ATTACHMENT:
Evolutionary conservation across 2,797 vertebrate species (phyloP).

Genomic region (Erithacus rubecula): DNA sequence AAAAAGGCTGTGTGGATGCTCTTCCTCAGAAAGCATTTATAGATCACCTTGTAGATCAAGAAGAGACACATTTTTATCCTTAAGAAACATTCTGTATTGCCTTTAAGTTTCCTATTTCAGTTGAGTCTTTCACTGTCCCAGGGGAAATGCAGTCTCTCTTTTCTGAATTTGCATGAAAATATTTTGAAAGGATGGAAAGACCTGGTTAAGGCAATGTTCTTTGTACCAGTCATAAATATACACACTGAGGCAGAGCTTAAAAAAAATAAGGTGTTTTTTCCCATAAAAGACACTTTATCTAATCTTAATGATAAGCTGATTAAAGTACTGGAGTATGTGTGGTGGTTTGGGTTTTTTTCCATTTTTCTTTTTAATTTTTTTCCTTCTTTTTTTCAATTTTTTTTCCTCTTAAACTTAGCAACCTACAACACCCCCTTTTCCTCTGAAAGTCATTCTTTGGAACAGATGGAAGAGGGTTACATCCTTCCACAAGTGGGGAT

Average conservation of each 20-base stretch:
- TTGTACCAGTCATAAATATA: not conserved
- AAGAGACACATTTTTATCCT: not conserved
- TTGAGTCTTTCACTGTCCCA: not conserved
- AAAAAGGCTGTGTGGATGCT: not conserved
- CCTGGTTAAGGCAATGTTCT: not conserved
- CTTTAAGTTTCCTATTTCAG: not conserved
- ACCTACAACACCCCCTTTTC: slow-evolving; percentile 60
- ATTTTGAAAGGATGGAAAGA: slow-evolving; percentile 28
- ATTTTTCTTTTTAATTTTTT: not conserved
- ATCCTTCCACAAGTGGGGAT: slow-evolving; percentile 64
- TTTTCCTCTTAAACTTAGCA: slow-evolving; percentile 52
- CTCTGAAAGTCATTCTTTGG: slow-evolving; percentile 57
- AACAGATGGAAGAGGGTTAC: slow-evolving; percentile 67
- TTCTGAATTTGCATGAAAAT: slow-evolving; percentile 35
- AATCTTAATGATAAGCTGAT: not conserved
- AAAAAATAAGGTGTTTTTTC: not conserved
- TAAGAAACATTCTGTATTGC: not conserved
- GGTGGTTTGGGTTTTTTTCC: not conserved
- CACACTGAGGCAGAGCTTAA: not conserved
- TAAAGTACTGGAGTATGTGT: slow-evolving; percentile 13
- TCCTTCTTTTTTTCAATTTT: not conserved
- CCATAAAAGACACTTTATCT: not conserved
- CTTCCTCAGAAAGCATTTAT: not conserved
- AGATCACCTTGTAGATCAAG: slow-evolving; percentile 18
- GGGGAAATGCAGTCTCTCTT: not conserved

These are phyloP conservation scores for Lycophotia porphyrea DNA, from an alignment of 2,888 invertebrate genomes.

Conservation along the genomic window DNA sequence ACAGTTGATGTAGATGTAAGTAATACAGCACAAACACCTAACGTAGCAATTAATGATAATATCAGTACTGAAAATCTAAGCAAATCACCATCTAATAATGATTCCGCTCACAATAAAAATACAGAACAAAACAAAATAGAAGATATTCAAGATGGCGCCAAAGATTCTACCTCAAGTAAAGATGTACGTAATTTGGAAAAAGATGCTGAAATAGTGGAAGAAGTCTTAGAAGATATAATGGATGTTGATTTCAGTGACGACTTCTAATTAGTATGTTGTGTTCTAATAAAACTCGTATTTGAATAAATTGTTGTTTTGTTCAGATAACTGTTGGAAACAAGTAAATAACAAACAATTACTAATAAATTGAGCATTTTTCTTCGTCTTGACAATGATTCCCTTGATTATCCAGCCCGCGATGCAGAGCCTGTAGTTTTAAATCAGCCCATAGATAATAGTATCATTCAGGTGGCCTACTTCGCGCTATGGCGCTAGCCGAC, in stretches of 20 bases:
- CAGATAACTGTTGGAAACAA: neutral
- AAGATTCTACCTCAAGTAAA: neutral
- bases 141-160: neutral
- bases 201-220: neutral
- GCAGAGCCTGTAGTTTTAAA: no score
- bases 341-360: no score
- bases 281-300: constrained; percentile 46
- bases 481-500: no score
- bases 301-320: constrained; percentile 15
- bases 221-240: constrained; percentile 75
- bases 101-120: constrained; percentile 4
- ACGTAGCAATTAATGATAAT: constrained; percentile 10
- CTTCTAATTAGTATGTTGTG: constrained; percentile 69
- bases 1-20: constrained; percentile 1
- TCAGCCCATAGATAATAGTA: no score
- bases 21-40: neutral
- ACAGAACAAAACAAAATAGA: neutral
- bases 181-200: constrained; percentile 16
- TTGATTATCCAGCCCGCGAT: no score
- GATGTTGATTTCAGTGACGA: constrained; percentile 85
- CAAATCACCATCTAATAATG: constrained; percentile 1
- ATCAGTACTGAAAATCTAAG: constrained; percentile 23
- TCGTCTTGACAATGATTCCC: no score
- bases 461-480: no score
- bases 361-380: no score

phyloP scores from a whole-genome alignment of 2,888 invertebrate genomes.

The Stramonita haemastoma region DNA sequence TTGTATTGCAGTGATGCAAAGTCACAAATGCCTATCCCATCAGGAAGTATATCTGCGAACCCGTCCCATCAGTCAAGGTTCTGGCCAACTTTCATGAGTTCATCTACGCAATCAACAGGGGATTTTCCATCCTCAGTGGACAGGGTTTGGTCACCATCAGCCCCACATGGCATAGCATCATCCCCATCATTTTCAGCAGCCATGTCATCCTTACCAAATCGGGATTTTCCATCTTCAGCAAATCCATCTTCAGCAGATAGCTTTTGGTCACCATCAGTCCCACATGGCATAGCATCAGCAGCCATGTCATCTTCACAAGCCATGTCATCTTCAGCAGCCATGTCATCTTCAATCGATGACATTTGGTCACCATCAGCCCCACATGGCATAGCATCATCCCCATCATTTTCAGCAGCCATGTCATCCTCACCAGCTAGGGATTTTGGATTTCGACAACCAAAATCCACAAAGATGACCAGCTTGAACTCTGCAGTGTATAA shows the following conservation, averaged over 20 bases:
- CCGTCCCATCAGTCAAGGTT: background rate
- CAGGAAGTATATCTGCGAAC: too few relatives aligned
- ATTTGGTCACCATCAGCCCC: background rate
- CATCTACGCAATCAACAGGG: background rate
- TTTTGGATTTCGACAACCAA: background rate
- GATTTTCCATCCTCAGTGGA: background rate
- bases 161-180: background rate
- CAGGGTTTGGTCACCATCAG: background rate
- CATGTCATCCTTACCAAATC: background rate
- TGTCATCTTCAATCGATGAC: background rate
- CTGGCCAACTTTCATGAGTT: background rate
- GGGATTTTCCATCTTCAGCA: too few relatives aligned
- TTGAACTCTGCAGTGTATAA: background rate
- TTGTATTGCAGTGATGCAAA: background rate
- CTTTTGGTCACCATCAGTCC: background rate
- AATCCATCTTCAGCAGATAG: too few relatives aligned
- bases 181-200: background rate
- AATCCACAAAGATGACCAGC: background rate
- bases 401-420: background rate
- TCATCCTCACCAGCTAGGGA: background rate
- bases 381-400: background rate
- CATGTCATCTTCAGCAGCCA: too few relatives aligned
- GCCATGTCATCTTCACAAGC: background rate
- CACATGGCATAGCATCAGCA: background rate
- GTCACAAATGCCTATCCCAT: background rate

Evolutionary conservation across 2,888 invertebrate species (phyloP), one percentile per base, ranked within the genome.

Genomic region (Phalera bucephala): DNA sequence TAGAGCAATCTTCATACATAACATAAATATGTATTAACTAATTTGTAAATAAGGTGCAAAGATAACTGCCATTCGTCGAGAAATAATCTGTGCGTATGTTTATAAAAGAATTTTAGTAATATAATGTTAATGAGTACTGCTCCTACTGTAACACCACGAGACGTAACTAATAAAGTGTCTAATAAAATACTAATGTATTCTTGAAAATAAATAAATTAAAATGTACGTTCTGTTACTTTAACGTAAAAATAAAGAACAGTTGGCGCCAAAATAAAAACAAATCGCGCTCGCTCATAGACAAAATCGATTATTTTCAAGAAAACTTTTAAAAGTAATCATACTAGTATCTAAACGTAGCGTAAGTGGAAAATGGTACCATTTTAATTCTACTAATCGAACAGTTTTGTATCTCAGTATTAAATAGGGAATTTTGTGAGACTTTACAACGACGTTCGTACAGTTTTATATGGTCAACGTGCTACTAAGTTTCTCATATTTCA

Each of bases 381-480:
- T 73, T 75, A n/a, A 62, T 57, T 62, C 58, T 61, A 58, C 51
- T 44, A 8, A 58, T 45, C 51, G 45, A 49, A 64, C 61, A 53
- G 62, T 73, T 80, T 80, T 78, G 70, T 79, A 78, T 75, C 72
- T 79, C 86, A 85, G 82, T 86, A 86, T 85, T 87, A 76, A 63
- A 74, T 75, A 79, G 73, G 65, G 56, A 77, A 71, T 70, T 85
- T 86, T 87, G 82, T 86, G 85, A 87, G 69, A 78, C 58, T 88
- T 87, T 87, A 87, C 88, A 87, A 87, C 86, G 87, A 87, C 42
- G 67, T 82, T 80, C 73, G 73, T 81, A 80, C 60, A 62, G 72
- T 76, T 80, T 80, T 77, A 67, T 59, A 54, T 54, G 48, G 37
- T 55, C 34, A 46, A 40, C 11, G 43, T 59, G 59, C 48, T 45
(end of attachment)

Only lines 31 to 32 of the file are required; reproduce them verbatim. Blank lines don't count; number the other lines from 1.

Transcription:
- CAGATAACTGTTGGAAACAA: neutral
- AAGATTCTACCTCAAGTAAA: neutral